Racing heart, sweating palms, shaking hands, rasping breath, thumping head, dry mouth – me. Me waiting to take my Grade One piano exam. All twenty-two years of me. A classic case of stage fright.
Like most children I took music lessons; recorder, piano, cornet, guitar. And, like most children, I gave it up – as most people are wont to throw away something and then all too late, realise its worth. So this year I made a resolution and in February I began piano lessons, take two. I was dubious about how long I would remain serious in this pursuit as resolutions (mine anyway) are easily made and even easier broken. However, it is so far so good and last weekend, along with a majority of primary schoolers, I took my first exam.
But I forgot something. A music exam is essentially a performance and I am an acute sufferer of a chronic condition that is so accurately described as ‘stage fright’. On sudden realisation of this, perfectly on cue and centre stage, enter the debilitating symptoms. At the time where it most matters, I find myself unable to perform.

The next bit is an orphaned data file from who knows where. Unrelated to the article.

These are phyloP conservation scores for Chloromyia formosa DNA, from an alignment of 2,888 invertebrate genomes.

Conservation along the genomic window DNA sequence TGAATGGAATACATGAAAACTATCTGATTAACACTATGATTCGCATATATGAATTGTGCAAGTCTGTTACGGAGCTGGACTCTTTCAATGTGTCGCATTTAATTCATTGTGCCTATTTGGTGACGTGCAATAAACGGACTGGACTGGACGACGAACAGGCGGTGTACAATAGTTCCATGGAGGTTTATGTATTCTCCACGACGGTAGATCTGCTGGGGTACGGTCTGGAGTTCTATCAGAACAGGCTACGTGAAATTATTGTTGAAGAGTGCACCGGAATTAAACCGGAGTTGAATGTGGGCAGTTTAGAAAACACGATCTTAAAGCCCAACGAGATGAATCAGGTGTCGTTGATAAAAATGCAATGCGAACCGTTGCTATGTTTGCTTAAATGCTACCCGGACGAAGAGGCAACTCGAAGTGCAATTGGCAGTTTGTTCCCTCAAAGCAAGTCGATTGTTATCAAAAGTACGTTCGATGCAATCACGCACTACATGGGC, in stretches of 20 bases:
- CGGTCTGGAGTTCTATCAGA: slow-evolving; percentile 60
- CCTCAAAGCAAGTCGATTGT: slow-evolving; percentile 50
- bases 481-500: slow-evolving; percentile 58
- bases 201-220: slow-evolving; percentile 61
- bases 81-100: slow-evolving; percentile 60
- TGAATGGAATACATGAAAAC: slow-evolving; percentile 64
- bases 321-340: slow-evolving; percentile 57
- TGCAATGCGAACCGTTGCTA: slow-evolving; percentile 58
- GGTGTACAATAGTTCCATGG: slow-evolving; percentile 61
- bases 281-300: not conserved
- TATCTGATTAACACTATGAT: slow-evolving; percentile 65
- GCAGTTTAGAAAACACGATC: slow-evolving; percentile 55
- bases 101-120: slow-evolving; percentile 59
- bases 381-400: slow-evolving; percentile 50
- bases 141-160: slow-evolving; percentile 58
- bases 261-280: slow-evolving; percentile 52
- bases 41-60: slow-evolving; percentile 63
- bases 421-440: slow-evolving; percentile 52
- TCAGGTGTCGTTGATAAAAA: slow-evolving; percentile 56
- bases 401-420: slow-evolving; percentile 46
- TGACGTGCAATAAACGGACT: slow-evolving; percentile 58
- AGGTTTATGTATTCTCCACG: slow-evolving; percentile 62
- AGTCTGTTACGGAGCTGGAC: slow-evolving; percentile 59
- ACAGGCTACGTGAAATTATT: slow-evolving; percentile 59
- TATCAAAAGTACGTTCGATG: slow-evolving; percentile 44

Stage fright is a strange and unpredictable affliction. At the best of times, its presence can spur you on; time flies and before you know it everything’s over and you find that you’ve enjoyed yourself – a blossoming romance. At the worst of times, you are frozen to the spot, mind blank and just at the point where you would like time to skip forward so that you can race through this horrid experience and get the phase of regret and self-loathing over and done with, you find that time has stopped still – a blind date gone bad. Strangest and most worrying of all is when you expect it and it fails to arrive. The opposite is also true.
I don’t think it is a generalisation to state that all performers have to battle with varying degrees of stage fright at some point. It comes as part and parcel with the role. To be a performer is to allow yourself to be vulnerable and to take risks, which are frightening prospects in themselves. A true performer does this, however, in order to share or give something to the audience regardless of whether or not they value that gift. How truly wonderful – performance as an act of generosity! Don’t get me wrong, performers are not a selfless breed, the sacrifices made are duly rewarded but all the same, this is tonic to sober us when we catch ourselves feeling all too cynical.
Battle on my fellow sufferers. Look fear in the face and tell tales of survival, not defeat.